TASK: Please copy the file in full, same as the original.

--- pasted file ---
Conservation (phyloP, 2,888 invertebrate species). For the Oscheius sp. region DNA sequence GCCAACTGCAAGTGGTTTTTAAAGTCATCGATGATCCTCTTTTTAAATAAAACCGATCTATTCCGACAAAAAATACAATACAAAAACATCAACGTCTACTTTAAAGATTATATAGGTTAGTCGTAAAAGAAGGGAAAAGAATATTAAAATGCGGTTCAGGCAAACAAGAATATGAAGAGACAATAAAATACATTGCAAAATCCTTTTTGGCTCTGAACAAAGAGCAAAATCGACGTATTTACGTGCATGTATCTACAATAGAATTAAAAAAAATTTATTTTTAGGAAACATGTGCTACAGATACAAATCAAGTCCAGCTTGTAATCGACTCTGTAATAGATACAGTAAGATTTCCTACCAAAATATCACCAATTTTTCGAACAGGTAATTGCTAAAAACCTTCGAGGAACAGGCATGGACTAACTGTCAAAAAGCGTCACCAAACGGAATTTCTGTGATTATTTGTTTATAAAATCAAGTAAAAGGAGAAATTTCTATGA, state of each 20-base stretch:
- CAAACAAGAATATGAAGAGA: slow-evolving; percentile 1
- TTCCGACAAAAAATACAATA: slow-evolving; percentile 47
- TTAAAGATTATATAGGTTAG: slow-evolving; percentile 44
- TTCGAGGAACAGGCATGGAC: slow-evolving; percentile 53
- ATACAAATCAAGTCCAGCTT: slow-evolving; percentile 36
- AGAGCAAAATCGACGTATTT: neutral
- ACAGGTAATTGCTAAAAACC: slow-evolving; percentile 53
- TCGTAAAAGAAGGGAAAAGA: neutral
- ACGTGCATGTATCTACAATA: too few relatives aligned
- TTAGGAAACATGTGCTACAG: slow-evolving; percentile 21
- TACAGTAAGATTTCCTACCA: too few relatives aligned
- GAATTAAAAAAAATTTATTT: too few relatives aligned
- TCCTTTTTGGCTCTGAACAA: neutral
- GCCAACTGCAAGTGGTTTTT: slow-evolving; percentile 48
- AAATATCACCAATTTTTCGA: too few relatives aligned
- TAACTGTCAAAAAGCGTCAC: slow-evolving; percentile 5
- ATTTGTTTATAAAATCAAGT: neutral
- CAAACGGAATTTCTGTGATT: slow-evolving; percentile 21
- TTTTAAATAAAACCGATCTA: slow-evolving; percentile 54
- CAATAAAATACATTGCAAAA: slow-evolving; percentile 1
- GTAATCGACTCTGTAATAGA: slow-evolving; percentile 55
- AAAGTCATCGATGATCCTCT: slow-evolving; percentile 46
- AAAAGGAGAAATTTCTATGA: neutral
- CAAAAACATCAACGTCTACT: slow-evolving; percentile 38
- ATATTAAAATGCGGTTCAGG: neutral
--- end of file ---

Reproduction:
Conservation (phyloP, 2,888 invertebrate species). For the Oscheius sp. region DNA sequence GCCAACTGCAAGTGGTTTTTAAAGTCATCGATGATCCTCTTTTTAAATAAAACCGATCTATTCCGACAAAAAATACAATACAAAAACATCAACGTCTACTTTAAAGATTATATAGGTTAGTCGTAAAAGAAGGGAAAAGAATATTAAAATGCGGTTCAGGCAAACAAGAATATGAAGAGACAATAAAATACATTGCAAAATCCTTTTTGGCTCTGAACAAAGAGCAAAATCGACGTATTTACGTGCATGTATCTACAATAGAATTAAAAAAAATTTATTTTTAGGAAACATGTGCTACAGATACAAATCAAGTCCAGCTTGTAATCGACTCTGTAATAGATACAGTAAGATTTCCTACCAAAATATCACCAATTTTTCGAACAGGTAATTGCTAAAAACCTTCGAGGAACAGGCATGGACTAACTGTCAAAAAGCGTCACCAAACGGAATTTCTGTGATTATTTGTTTATAAAATCAAGTAAAAGGAGAAATTTCTATGA, state of each 20-base stretch:
- CAAACAAGAATATGAAGAGA: slow-evolving; percentile 1
- TTCCGACAAAAAATACAATA: slow-evolving; percentile 47
- TTAAAGATTATATAGGTTAG: slow-evolving; percentile 44
- TTCGAGGAACAGGCATGGAC: slow-evolving; percentile 53
- ATACAAATCAAGTCCAGCTT: slow-evolving; percentile 36
- AGAGCAAAATCGACGTATTT: neutral
- ACAGGTAATTGCTAAAAACC: slow-evolving; percentile 53
- TCGTAAAAGAAGGGAAAAGA: neutral
- ACGTGCATGTATCTACAATA: too few relatives aligned
- TTAGGAAACATGTGCTACAG: slow-evolving; percentile 21
- TACAGTAAGATTTCCTACCA: too few relatives aligned
- GAATTAAAAAAAATTTATTT: too few relatives aligned
- TCCTTTTTGGCTCTGAACAA: neutral
- GCCAACTGCAAGTGGTTTTT: slow-evolving; percentile 48
- AAATATCACCAATTTTTCGA: too few relatives aligned
- TAACTGTCAAAAAGCGTCAC: slow-evolving; percentile 5
- ATTTGTTTATAAAATCAAGT: neutral
- CAAACGGAATTTCTGTGATT: slow-evolving; percentile 21
- TTTTAAATAAAACCGATCTA: slow-evolving; percentile 54
- CAATAAAATACATTGCAAAA: slow-evolving; percentile 1
- GTAATCGACTCTGTAATAGA: slow-evolving; percentile 55
- AAAGTCATCGATGATCCTCT: slow-evolving; percentile 46
- AAAAGGAGAAATTTCTATGA: neutral
- CAAAAACATCAACGTCTACT: slow-evolving; percentile 38
- ATATTAAAATGCGGTTCAGG: neutral